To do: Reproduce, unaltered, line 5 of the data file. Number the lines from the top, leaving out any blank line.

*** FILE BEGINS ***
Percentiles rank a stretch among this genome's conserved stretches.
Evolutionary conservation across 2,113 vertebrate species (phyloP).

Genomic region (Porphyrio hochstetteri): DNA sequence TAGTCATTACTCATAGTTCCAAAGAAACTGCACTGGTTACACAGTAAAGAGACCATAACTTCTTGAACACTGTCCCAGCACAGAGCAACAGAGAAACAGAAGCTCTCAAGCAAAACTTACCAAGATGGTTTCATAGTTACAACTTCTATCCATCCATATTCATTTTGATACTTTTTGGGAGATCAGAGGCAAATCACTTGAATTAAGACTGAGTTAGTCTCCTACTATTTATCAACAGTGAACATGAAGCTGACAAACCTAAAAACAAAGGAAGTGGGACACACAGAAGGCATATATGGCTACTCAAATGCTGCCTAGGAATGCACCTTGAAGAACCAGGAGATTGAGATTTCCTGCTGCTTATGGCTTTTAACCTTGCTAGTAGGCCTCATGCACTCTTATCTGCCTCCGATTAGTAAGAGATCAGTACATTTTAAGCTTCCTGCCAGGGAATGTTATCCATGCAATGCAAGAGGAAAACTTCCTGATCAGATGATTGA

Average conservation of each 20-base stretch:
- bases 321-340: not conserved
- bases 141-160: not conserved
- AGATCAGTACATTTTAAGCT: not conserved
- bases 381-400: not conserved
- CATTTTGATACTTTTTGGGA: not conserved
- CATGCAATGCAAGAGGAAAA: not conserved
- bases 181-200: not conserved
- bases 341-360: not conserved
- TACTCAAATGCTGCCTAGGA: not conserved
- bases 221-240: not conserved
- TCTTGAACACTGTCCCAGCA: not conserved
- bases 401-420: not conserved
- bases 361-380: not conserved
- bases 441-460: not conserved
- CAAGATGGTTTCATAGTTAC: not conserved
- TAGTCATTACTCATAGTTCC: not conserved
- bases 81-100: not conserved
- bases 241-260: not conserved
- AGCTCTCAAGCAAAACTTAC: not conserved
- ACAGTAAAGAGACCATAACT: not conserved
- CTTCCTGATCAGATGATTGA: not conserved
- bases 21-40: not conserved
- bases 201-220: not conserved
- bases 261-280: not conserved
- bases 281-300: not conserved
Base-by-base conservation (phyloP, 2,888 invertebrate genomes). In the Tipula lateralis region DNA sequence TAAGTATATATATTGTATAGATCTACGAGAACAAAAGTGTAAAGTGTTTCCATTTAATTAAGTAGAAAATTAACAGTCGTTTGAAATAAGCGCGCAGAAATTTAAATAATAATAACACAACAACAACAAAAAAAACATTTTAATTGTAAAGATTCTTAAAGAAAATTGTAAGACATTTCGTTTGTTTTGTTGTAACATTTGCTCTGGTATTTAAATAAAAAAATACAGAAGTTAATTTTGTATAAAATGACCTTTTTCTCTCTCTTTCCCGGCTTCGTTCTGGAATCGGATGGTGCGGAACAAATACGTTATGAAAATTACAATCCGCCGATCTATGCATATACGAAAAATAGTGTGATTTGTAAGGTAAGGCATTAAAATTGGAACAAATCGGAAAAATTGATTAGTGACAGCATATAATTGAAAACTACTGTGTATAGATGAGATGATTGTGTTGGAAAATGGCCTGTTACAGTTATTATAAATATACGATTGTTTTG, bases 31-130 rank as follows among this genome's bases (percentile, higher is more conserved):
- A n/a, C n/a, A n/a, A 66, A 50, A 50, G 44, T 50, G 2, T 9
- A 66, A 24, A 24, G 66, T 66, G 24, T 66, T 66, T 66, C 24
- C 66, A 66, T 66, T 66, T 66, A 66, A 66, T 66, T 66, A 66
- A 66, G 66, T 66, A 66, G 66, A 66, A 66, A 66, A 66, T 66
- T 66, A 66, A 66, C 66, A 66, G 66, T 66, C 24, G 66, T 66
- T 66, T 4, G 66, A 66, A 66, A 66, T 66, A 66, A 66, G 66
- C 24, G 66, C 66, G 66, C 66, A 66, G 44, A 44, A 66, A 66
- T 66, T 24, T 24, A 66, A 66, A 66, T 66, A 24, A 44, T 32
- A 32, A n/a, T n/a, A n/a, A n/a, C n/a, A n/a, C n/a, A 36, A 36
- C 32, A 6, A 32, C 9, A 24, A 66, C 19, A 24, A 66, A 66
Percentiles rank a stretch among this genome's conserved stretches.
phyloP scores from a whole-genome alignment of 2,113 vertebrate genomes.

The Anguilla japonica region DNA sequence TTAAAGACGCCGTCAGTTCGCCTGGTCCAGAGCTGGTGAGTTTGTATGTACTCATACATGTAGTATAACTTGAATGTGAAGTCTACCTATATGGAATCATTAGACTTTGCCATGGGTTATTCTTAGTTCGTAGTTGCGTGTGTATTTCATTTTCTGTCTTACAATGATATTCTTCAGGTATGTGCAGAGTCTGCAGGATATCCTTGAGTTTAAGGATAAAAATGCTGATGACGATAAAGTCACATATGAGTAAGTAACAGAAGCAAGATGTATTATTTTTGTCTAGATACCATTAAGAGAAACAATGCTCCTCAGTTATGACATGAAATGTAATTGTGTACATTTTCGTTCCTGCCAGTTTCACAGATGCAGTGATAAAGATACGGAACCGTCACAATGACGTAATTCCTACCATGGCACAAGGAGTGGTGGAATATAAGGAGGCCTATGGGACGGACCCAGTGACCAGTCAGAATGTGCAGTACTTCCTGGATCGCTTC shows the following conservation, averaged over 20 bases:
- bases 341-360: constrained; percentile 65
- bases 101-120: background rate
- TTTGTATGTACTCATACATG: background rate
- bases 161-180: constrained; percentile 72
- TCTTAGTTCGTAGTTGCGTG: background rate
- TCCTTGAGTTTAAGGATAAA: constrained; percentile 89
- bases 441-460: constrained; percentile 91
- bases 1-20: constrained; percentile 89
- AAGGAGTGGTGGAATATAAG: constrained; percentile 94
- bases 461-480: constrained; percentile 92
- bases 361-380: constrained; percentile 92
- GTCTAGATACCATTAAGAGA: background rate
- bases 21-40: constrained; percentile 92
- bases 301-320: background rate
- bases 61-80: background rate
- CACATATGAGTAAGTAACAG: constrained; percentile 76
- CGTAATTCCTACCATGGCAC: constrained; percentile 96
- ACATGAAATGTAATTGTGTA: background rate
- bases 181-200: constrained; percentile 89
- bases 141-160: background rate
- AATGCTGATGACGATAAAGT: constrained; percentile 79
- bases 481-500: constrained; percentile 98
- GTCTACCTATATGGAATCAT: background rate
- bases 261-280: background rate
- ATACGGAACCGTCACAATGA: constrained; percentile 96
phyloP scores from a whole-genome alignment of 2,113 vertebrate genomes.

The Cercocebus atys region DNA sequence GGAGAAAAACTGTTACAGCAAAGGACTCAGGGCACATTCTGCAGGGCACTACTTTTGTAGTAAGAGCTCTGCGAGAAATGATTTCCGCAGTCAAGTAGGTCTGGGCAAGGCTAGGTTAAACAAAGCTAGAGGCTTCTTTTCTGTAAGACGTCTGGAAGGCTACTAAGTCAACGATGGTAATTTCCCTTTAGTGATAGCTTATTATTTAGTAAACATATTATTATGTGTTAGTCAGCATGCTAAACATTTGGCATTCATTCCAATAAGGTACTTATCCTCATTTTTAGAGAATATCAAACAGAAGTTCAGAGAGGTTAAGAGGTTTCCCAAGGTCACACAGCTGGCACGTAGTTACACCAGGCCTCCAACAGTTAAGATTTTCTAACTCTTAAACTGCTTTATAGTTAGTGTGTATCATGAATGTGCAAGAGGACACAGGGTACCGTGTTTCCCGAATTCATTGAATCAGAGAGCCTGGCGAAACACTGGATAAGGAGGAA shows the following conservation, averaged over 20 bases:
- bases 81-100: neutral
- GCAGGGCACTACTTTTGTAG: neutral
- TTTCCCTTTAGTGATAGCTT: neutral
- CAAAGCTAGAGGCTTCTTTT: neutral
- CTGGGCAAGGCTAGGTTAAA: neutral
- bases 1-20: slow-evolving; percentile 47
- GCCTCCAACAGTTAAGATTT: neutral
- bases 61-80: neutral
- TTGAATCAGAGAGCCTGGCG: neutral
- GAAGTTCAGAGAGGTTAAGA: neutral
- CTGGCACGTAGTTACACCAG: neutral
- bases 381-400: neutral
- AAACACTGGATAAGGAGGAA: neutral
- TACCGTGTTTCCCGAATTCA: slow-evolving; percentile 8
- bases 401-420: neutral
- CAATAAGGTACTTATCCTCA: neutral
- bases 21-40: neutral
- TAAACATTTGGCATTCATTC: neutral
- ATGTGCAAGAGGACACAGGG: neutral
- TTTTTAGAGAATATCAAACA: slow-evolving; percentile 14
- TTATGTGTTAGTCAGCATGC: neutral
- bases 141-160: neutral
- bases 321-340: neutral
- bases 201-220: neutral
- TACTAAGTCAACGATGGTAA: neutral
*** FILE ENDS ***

- bases 321-340: not conserved